Senator has questions for Providence CEO on billing practices

U.S. Senator Patty Murray of Washington is seeking answers from Renton, Wash.-based Providence's CEO following a Sept. 24 New York Times report detailing the system's alleged debt collection practices. 

"According to recent reports, over the past several years, Providence has increasingly extracted payments from low-income patients, even when patients qualified for free or discounted care," Ms. Murray said in a Sept. 28 letter to CEO Rod Hochman. "The reports allege several disturbing practices, including high-pressure billing conversations at hospital beds when patients are vulnerable, the use of extraordinary collection actions by debt collectors, and patients eligible for free or discounted care being billed for outstanding balances. As a result, patients have gone without food or heat, have seen their credit scores plummet, and have been afraid to seek out further medical care due to the cost—all as a result of practices that potentially violate both state and federal laws."

Ms. Murray said in the letter she is seeking answers on how many patients Providence has served in recent years who qualified for free or discounted care and how many it referred to debt collection services. She is also seeking information about the system's billing and debt collection policies, and how much it paid consulting firm McKinsey & Co. for a program designed to increase its revenue. She is seeking answers by Oct. 12.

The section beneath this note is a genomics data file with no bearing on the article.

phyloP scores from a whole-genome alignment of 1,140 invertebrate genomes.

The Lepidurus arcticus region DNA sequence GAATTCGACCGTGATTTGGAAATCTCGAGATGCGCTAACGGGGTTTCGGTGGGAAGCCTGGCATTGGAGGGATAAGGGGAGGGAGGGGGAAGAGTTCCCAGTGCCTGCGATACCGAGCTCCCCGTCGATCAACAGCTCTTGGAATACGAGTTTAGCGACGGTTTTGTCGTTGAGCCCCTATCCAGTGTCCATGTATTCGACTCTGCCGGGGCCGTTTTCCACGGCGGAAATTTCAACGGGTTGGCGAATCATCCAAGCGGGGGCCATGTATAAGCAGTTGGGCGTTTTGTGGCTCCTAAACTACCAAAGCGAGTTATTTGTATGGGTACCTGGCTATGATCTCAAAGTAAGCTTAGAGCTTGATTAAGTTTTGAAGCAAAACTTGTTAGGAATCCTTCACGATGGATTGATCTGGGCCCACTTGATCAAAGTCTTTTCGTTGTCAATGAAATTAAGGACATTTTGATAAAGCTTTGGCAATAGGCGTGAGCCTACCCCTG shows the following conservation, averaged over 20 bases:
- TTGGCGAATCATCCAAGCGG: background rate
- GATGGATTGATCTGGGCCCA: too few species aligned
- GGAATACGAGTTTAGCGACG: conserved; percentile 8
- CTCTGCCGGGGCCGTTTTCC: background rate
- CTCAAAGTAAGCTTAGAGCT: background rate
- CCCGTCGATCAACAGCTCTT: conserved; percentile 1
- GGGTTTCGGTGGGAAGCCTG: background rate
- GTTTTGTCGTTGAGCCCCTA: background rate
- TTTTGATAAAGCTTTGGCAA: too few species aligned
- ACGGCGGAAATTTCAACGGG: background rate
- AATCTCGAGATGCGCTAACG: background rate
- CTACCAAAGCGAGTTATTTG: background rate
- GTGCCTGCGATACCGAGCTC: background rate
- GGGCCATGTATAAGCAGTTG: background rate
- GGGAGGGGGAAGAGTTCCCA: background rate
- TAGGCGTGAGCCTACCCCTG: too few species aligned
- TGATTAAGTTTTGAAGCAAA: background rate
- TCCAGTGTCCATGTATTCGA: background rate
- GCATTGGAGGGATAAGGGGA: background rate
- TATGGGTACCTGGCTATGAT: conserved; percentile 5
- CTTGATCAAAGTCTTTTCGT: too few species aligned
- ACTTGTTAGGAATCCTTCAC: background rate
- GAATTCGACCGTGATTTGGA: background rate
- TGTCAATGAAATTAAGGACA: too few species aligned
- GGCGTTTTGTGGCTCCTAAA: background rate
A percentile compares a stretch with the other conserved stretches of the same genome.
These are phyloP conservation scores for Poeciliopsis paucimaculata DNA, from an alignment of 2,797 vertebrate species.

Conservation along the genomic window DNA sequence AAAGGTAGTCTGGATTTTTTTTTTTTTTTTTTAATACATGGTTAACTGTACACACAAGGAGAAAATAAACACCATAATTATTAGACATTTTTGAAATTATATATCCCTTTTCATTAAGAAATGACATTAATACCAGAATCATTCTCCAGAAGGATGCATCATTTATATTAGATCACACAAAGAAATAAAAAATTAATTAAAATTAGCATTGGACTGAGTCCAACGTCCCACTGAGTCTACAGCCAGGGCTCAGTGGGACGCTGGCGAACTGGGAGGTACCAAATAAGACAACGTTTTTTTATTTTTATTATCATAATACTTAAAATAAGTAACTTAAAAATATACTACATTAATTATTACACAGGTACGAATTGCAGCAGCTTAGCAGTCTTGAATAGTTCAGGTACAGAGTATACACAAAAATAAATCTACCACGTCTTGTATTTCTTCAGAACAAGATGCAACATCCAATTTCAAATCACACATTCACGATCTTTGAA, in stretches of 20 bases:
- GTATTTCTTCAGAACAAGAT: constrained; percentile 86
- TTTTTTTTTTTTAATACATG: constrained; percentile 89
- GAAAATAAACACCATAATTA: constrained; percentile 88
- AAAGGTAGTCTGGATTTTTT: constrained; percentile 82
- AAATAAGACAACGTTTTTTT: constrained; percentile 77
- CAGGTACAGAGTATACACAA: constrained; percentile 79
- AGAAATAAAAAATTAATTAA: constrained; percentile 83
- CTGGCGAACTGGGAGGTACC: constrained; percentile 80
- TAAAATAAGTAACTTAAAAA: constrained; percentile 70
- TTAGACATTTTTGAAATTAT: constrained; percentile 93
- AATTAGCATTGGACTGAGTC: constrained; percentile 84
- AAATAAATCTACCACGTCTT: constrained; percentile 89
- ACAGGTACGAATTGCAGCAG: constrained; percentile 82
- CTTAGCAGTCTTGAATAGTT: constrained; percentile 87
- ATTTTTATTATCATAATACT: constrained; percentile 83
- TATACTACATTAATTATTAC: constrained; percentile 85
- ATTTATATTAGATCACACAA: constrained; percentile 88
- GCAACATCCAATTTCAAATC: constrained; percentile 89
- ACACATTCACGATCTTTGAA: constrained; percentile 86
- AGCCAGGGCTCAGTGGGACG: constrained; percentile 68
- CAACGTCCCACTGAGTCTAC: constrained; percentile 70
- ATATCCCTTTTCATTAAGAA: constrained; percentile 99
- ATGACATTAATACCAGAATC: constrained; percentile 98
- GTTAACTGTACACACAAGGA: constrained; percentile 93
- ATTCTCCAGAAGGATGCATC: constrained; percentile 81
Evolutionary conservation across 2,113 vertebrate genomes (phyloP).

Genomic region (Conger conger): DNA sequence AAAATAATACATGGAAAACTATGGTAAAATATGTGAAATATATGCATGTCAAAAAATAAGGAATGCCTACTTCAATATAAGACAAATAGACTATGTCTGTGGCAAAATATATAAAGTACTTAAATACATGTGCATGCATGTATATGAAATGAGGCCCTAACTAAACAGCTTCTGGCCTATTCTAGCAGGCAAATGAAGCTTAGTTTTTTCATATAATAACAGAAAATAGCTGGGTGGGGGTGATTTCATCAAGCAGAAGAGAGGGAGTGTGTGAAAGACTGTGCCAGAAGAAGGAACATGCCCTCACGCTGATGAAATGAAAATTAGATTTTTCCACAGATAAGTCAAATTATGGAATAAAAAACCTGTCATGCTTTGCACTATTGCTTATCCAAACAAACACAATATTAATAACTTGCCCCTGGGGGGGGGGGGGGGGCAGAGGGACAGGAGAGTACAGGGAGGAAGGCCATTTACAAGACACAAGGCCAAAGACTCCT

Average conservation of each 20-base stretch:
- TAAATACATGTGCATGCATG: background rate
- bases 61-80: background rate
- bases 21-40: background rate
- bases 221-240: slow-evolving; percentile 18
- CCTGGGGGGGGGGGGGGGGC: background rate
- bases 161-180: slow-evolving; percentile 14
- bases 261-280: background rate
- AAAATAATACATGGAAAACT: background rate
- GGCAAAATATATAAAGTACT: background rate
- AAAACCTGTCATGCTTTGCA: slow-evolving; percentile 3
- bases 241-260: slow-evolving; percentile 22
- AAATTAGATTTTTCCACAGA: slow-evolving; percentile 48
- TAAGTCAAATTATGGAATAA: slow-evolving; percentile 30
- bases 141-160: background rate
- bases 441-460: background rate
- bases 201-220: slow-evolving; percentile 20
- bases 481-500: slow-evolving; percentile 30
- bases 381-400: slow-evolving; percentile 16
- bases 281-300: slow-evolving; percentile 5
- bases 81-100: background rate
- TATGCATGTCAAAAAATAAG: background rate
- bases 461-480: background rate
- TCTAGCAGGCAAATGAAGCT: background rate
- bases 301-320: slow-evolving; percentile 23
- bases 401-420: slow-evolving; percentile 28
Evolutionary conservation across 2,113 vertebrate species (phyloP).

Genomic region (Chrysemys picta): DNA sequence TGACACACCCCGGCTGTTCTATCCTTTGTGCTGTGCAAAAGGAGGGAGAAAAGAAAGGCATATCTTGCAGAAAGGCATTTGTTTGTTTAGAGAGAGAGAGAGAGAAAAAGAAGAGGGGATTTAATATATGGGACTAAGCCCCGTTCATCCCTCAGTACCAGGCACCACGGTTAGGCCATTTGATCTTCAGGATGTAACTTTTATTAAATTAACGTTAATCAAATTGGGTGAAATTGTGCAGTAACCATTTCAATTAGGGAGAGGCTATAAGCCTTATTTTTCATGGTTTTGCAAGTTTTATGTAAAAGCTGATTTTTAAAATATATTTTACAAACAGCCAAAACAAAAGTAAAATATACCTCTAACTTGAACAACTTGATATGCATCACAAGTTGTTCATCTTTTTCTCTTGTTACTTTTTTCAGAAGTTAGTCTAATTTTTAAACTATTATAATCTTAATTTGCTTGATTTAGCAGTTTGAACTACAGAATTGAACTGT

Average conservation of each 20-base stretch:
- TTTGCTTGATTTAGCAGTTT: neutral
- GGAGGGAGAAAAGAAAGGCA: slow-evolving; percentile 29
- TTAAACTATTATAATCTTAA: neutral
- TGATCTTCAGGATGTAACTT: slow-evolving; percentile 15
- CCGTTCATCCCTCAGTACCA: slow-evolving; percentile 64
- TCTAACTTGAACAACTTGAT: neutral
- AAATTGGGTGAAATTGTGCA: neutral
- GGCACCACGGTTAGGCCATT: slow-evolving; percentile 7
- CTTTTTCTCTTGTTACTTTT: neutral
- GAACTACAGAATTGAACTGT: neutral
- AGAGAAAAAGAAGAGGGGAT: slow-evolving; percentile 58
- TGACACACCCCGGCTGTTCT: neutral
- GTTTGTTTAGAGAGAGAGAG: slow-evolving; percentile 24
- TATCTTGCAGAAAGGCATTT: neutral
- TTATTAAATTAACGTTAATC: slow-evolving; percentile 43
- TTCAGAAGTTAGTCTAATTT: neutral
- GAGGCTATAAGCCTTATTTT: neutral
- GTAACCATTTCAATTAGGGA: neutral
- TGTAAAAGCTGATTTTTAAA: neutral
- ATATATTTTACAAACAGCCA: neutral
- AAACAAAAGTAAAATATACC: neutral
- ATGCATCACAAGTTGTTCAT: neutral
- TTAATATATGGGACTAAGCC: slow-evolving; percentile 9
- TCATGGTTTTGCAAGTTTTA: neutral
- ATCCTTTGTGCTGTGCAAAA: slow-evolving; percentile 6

A Providence spokesperson said in an email to Becker's that the system contacted Ms. Murray in February to talk about the allegations and offered to meet with her and answer any questions she might have. The spokesperson said they did not receive a response from the senator, but said they are "more than happy to answer her questions and are in the process of preparing responses to submit to her office."

Washington state's attorney general filed a lawsuit against Providence in February, alleging that 14 of its hospitals engaged in aggressive tactics to collect payment, failed to ensure discounts for eligible low-income patients, and steered poor patients to debt collectors. 

A Providence spokesperson expressed discontent and disagreement with the attorney general's charges in a statement shared with Becker's.

"The Providence family of organizations is extremely disappointed that the Office of the Washington State Attorney General has chosen to file inaccurate and unfair charges against us regarding our charity care and financial assistance practices," the spokesperson said. "Serving every person who comes to us, regardless of ability to pay, is a central tenet of our mission as a not-for-profit organization. We take this responsibility seriously."

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